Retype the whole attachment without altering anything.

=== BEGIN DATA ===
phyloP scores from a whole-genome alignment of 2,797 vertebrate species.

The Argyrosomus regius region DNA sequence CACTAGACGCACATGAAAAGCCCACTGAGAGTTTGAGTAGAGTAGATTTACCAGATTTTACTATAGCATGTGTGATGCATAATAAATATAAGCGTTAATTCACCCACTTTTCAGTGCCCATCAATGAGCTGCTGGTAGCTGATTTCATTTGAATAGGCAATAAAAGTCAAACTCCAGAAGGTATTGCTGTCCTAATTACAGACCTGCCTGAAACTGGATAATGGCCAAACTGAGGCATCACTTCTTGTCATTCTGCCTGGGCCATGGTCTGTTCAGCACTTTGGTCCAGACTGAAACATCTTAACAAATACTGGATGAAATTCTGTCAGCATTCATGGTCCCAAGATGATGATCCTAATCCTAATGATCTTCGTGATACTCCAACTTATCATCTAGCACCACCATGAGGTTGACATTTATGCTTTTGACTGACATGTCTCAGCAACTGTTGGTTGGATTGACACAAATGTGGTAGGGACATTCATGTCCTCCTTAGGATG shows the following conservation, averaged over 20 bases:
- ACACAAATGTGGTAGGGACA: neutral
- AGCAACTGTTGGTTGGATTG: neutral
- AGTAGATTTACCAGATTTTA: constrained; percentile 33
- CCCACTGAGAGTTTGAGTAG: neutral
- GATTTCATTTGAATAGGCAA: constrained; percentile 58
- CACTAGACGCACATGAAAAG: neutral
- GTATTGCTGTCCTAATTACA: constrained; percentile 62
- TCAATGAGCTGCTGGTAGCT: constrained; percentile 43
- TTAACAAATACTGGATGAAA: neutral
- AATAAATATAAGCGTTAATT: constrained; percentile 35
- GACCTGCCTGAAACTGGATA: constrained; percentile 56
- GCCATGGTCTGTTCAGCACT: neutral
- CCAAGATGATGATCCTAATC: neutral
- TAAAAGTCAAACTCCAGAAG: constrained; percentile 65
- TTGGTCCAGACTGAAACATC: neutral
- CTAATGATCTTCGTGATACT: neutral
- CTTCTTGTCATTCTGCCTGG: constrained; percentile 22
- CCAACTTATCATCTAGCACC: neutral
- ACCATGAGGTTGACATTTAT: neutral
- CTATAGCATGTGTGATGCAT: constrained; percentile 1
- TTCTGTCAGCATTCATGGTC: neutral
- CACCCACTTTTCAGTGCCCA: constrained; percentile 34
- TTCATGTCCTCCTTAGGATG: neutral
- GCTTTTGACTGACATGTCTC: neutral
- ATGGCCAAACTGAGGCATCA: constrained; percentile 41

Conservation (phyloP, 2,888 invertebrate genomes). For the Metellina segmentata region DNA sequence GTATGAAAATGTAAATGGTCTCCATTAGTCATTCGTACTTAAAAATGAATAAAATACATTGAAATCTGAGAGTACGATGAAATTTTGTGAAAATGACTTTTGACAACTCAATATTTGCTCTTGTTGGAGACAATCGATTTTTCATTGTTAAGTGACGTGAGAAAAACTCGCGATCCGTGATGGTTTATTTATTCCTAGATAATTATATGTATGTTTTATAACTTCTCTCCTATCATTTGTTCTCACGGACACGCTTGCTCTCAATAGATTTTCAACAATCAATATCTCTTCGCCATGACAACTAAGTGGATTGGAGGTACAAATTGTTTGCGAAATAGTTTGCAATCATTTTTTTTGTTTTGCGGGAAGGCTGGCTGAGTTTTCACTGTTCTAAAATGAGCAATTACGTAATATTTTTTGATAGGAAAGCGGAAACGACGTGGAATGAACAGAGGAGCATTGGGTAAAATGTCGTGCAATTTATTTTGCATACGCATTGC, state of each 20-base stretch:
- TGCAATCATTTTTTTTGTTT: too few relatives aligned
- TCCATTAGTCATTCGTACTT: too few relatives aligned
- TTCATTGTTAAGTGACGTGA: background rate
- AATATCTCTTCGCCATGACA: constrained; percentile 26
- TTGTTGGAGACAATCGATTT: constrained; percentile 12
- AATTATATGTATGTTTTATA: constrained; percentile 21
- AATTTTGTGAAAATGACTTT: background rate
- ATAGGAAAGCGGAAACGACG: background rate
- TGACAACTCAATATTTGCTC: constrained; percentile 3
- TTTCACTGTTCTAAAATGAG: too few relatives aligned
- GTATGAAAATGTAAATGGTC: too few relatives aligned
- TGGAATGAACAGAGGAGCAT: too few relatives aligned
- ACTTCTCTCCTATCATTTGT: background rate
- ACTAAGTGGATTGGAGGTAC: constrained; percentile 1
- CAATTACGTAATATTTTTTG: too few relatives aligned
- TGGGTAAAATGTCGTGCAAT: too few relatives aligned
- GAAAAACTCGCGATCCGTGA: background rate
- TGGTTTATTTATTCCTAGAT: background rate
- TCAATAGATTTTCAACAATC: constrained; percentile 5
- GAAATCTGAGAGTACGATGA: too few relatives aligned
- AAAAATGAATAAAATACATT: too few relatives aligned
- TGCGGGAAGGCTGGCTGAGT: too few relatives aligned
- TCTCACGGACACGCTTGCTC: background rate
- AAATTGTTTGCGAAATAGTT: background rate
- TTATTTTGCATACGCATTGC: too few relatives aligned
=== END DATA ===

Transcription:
phyloP scores from a whole-genome alignment of 2,797 vertebrate species.

The Argyrosomus regius region DNA sequence CACTAGACGCACATGAAAAGCCCACTGAGAGTTTGAGTAGAGTAGATTTACCAGATTTTACTATAGCATGTGTGATGCATAATAAATATAAGCGTTAATTCACCCACTTTTCAGTGCCCATCAATGAGCTGCTGGTAGCTGATTTCATTTGAATAGGCAATAAAAGTCAAACTCCAGAAGGTATTGCTGTCCTAATTACAGACCTGCCTGAAACTGGATAATGGCCAAACTGAGGCATCACTTCTTGTCATTCTGCCTGGGCCATGGTCTGTTCAGCACTTTGGTCCAGACTGAAACATCTTAACAAATACTGGATGAAATTCTGTCAGCATTCATGGTCCCAAGATGATGATCCTAATCCTAATGATCTTCGTGATACTCCAACTTATCATCTAGCACCACCATGAGGTTGACATTTATGCTTTTGACTGACATGTCTCAGCAACTGTTGGTTGGATTGACACAAATGTGGTAGGGACATTCATGTCCTCCTTAGGATG shows the following conservation, averaged over 20 bases:
- ACACAAATGTGGTAGGGACA: neutral
- AGCAACTGTTGGTTGGATTG: neutral
- AGTAGATTTACCAGATTTTA: constrained; percentile 33
- CCCACTGAGAGTTTGAGTAG: neutral
- GATTTCATTTGAATAGGCAA: constrained; percentile 58
- CACTAGACGCACATGAAAAG: neutral
- GTATTGCTGTCCTAATTACA: constrained; percentile 62
- TCAATGAGCTGCTGGTAGCT: constrained; percentile 43
- TTAACAAATACTGGATGAAA: neutral
- AATAAATATAAGCGTTAATT: constrained; percentile 35
- GACCTGCCTGAAACTGGATA: constrained; percentile 56
- GCCATGGTCTGTTCAGCACT: neutral
- CCAAGATGATGATCCTAATC: neutral
- TAAAAGTCAAACTCCAGAAG: constrained; percentile 65
- TTGGTCCAGACTGAAACATC: neutral
- CTAATGATCTTCGTGATACT: neutral
- CTTCTTGTCATTCTGCCTGG: constrained; percentile 22
- CCAACTTATCATCTAGCACC: neutral
- ACCATGAGGTTGACATTTAT: neutral
- CTATAGCATGTGTGATGCAT: constrained; percentile 1
- TTCTGTCAGCATTCATGGTC: neutral
- CACCCACTTTTCAGTGCCCA: constrained; percentile 34
- TTCATGTCCTCCTTAGGATG: neutral
- GCTTTTGACTGACATGTCTC: neutral
- ATGGCCAAACTGAGGCATCA: constrained; percentile 41

Conservation (phyloP, 2,888 invertebrate genomes). For the Metellina segmentata region DNA sequence GTATGAAAATGTAAATGGTCTCCATTAGTCATTCGTACTTAAAAATGAATAAAATACATTGAAATCTGAGAGTACGATGAAATTTTGTGAAAATGACTTTTGACAACTCAATATTTGCTCTTGTTGGAGACAATCGATTTTTCATTGTTAAGTGACGTGAGAAAAACTCGCGATCCGTGATGGTTTATTTATTCCTAGATAATTATATGTATGTTTTATAACTTCTCTCCTATCATTTGTTCTCACGGACACGCTTGCTCTCAATAGATTTTCAACAATCAATATCTCTTCGCCATGACAACTAAGTGGATTGGAGGTACAAATTGTTTGCGAAATAGTTTGCAATCATTTTTTTTGTTTTGCGGGAAGGCTGGCTGAGTTTTCACTGTTCTAAAATGAGCAATTACGTAATATTTTTTGATAGGAAAGCGGAAACGACGTGGAATGAACAGAGGAGCATTGGGTAAAATGTCGTGCAATTTATTTTGCATACGCATTGC, state of each 20-base stretch:
- TGCAATCATTTTTTTTGTTT: too few relatives aligned
- TCCATTAGTCATTCGTACTT: too few relatives aligned
- TTCATTGTTAAGTGACGTGA: background rate
- AATATCTCTTCGCCATGACA: constrained; percentile 26
- TTGTTGGAGACAATCGATTT: constrained; percentile 12
- AATTATATGTATGTTTTATA: constrained; percentile 21
- AATTTTGTGAAAATGACTTT: background rate
- ATAGGAAAGCGGAAACGACG: background rate
- TGACAACTCAATATTTGCTC: constrained; percentile 3
- TTTCACTGTTCTAAAATGAG: too few relatives aligned
- GTATGAAAATGTAAATGGTC: too few relatives aligned
- TGGAATGAACAGAGGAGCAT: too few relatives aligned
- ACTTCTCTCCTATCATTTGT: background rate
- ACTAAGTGGATTGGAGGTAC: constrained; percentile 1
- CAATTACGTAATATTTTTTG: too few relatives aligned
- TGGGTAAAATGTCGTGCAAT: too few relatives aligned
- GAAAAACTCGCGATCCGTGA: background rate
- TGGTTTATTTATTCCTAGAT: background rate
- TCAATAGATTTTCAACAATC: constrained; percentile 5
- GAAATCTGAGAGTACGATGA: too few relatives aligned
- AAAAATGAATAAAATACATT: too few relatives aligned
- TGCGGGAAGGCTGGCTGAGT: too few relatives aligned
- TCTCACGGACACGCTTGCTC: background rate
- AAATTGTTTGCGAAATAGTT: background rate
- TTATTTTGCATACGCATTGC: too few relatives aligned